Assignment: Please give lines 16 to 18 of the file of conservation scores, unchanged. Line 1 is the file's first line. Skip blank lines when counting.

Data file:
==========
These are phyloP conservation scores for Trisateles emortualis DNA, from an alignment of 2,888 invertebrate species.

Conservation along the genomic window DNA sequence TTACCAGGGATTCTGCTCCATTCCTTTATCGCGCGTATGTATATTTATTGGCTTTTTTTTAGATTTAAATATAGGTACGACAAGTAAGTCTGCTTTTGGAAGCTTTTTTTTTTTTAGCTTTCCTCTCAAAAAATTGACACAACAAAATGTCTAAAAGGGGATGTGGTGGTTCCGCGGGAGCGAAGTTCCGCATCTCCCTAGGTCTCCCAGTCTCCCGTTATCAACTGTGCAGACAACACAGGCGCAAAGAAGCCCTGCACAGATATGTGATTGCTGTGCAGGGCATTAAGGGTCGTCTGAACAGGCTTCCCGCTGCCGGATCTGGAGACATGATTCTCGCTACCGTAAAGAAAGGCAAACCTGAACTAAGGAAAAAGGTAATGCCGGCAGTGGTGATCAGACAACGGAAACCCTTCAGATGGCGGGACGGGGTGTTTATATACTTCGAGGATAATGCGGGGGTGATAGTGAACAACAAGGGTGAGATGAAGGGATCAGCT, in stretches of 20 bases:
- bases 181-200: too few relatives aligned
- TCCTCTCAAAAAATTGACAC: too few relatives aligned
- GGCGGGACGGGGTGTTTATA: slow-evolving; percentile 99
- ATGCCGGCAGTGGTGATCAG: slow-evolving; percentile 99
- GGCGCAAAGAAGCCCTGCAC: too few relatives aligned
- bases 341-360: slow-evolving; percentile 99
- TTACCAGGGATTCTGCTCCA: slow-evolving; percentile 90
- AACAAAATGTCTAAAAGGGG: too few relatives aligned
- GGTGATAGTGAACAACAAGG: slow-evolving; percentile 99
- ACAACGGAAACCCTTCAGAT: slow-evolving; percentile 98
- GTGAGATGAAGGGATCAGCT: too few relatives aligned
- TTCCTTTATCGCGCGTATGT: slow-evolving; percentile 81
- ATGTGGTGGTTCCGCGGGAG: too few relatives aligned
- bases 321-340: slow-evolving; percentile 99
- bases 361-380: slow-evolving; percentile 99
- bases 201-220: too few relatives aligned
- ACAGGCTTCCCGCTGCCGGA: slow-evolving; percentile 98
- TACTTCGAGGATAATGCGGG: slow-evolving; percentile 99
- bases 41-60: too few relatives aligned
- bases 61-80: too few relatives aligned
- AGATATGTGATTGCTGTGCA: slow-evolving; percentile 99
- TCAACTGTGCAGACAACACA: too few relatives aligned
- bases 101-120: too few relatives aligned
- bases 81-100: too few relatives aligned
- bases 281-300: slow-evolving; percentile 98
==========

- bases 321-340: slow-evolving; percentile 99
- bases 361-380: slow-evolving; percentile 99
- bases 201-220: too few relatives aligned